All it took for Mathew Goggin to get on a roll was a dose of confidence. And he got it in a big way while winning the Nationwide Tour's Panama CLARO Championship in February. Since then, he's been riding a wave of confidence that just might get him back to the PGA TOUR sooner rather than later.
"I don't know, it's just having that first victory of the season in that first tournament of the year really put me in a good position," said Goggin, who picked up his second win of the season on Sunday by shooting a 69 to win the Preferred Health Systems Wichita Open.
All Goggin did in Kansas was shoot 18 under with four rounds in the 60s. The second win of the season and $108,000 in winnings put him way in front on the Nationwide Tour's money list and secured his PGA TOUR card for next season. But Goggin, 37, can get to the PGA TOUR even sooner with another victory and the instant promotion.
"I plan on taking the next three weeks off to kind of get refreshed," said Goggin, an Australian who is playing in his fourth full season on the Nationwide Tour but spent several years on the PGA TOUR where he amassed more than $7 million for his career. Goggin will sit out this week's Mexico Open Presented by Banamex, then the Tour will take two weeks off.
What Goggin is looking forward to for the next three weeks is spending time at home in Charlotte, N.C., with his wife, Felicity, and their two young children (Eva and Atticus). They weren't there on Sunday for his second victory of the season, but Goggin said it was still a special feeling.
"Since I have two kids, it really is special to win on Father's Day, but really any day is good to win a golf tournament," Goggin said. "I feel like I'm back on the same trajectory I was two years ago when I was among the top-15 in the world and played in the last group at the British Open."
With the $303,898 he's won this season on the Nationwide Tour, he's assured of finishing inside the top 25 on the Tour's money list at the end of the season. While Goggin has never won on the PGA TOUR in 253 career starts, he has four Nationwide Tour wins in his career. Picking up two in nine tournaments this season has put him in great shape for the future.
Besides his confidence level, Goggin went back to his old equipment and it's paying dividends. His feeling of comfort has added up to low scores and has attributed to him becoming sixth on the Nationwide Tour in scoring average at 69.13.
Toward the end of his 2009 season on the PGA TOUR, Goggin said he went through a similar stretch where everything was falling into place; he tied for fifth that year in the British Open. The difference, he says, is he didn't win then but has been able to close the deal twice in 2011.
"I think experience goes a long way and I've got that going for me to where it feels good to me if I'm in contention on Sundays," Goggin said. "That's a big factor."
While last season on the Nationwide Tour was all about the young guns, this season it's more about the veterans who have shown their talents. Goggin doesn't mind being considered one of those veterans.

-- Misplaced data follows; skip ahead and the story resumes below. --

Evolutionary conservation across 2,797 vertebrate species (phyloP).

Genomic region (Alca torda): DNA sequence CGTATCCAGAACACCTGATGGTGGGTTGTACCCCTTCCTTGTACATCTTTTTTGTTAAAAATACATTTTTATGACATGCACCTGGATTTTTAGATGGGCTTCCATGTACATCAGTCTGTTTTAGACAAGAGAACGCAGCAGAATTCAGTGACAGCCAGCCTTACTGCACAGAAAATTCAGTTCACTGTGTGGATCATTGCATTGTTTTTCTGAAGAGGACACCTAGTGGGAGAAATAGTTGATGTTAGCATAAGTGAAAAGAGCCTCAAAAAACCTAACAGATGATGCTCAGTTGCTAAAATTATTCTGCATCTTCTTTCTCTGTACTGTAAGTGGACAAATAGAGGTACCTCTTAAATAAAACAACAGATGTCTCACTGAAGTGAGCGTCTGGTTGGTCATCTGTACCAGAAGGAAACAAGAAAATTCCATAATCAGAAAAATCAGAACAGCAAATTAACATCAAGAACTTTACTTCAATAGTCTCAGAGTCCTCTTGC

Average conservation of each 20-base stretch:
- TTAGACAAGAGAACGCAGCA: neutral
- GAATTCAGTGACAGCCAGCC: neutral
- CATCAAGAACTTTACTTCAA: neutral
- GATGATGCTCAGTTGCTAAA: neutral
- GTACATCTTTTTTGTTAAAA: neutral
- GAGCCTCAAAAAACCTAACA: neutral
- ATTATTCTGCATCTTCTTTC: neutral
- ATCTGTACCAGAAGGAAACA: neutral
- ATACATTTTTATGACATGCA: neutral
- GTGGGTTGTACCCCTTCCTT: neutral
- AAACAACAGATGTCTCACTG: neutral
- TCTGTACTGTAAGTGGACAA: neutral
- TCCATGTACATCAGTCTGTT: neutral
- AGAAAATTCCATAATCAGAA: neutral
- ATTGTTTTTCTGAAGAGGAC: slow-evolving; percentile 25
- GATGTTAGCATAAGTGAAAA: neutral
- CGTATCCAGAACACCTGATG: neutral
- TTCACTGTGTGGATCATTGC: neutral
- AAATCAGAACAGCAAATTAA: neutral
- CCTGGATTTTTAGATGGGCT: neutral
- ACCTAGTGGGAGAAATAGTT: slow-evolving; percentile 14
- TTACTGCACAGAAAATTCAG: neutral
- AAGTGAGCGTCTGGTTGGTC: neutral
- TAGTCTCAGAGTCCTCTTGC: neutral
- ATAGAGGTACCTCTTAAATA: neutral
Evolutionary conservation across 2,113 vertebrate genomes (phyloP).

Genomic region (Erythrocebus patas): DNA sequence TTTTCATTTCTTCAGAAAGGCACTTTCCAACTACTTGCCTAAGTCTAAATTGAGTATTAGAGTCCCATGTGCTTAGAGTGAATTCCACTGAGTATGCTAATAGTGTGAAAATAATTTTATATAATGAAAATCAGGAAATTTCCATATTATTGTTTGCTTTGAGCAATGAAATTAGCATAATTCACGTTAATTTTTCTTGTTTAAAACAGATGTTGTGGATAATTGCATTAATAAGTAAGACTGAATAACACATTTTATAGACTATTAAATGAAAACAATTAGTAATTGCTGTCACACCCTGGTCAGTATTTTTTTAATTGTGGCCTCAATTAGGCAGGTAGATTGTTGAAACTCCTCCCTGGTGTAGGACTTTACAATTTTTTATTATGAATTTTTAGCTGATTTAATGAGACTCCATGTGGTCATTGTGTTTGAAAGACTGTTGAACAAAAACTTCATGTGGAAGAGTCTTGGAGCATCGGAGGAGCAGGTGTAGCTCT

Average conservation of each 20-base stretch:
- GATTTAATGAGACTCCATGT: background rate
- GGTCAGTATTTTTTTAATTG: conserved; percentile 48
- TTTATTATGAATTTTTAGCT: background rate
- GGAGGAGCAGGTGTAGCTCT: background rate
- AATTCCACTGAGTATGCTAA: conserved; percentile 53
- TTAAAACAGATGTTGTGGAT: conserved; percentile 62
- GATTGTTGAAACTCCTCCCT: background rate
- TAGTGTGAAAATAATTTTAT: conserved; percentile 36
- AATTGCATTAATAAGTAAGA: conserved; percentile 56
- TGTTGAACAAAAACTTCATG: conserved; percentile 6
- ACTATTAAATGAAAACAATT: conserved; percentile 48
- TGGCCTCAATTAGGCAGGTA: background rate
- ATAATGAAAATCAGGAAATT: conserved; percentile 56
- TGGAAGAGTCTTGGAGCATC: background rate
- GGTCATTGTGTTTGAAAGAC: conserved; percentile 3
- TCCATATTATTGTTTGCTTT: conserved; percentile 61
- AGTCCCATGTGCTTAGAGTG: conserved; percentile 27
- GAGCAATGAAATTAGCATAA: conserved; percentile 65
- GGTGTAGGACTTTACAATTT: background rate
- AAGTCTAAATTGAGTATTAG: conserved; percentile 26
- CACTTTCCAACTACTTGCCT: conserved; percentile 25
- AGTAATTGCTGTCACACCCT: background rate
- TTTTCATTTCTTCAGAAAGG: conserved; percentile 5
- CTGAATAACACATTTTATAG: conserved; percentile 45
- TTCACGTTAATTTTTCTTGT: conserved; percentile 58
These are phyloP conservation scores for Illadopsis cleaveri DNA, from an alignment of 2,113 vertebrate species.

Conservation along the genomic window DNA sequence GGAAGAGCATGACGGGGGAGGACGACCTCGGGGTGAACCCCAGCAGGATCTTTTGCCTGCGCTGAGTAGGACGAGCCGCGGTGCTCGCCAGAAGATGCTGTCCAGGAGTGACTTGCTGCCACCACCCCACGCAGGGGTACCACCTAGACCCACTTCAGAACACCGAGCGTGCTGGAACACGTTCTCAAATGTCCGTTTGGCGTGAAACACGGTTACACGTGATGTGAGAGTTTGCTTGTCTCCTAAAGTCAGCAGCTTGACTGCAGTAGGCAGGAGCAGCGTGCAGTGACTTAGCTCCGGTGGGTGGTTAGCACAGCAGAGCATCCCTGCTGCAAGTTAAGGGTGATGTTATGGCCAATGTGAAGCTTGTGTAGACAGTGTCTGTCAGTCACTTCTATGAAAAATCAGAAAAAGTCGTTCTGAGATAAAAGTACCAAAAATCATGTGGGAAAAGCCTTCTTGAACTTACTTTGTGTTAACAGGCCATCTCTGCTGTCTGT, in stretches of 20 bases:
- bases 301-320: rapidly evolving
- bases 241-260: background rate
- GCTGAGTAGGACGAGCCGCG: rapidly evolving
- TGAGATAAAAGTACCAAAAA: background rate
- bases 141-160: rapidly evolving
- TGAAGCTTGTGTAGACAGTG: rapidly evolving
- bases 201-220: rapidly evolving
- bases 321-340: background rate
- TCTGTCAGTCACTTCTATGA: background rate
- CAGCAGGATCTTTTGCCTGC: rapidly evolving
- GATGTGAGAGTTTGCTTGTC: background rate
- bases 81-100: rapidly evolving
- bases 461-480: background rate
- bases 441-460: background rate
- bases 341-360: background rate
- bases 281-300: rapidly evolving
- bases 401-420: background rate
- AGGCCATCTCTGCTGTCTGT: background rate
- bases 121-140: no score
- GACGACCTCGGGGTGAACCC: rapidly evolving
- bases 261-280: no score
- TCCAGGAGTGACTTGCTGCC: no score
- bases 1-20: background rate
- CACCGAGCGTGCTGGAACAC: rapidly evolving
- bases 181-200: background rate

"I've been around awhile," he said. "But I have noticed that last year on the Nationwide Tour there were more of the young, talented players but it's definitely more of the veterans coming through."
Goggin didn't back down Sunday heading into the final round as the leader. He's now 3 for 3 on the Nationwide Tour, where he's had the lead or shared the lead going into the final round. He also won twice in 1999. The one time he led on the PGA TOUR after three rounds was at the Memorial in 2008 and he wound up tied for second.
What helped Goggin this season, even more than the confidence he gained early, was his attitude about what he needed to accomplish. He struggled in 2010 on the PGA TOUR, ranking 155th in FedExCup points standings, and fell all the way to 159th on the money list.
"I just knew that on the Nationwide if you played well and competed you could have a chance to win," Goggin said. "But it's still hard to win on the Nationwide Tour."
Goggin said he wasn't looking for instant success on the Nationwide Tour. He was ready to be a consistent player week in and week out.
"My goals have kind of changed and again that all goes back to that first win of the season," he said. "That really set me up to where I am now."
When Goggin won twice in 1999 it was called the Nike Tour, but he says not a lot has changed on tour and that's a good thing.
"The tournament venues have changed around but the support the tournaments get from the locals putting on the events are great," he said. "It's a great tour and provides an excellent place to play because there aren't a lot of 72-hole, stroke play tournaments where you get a chance to compete against a lot of quality players."
John Dell has covered golf for the Winston-Salem Journal in North Carolina for the last 17 years. His views do not necessarily represent the views of the PGA TOUR. You can reach him at email@example.com.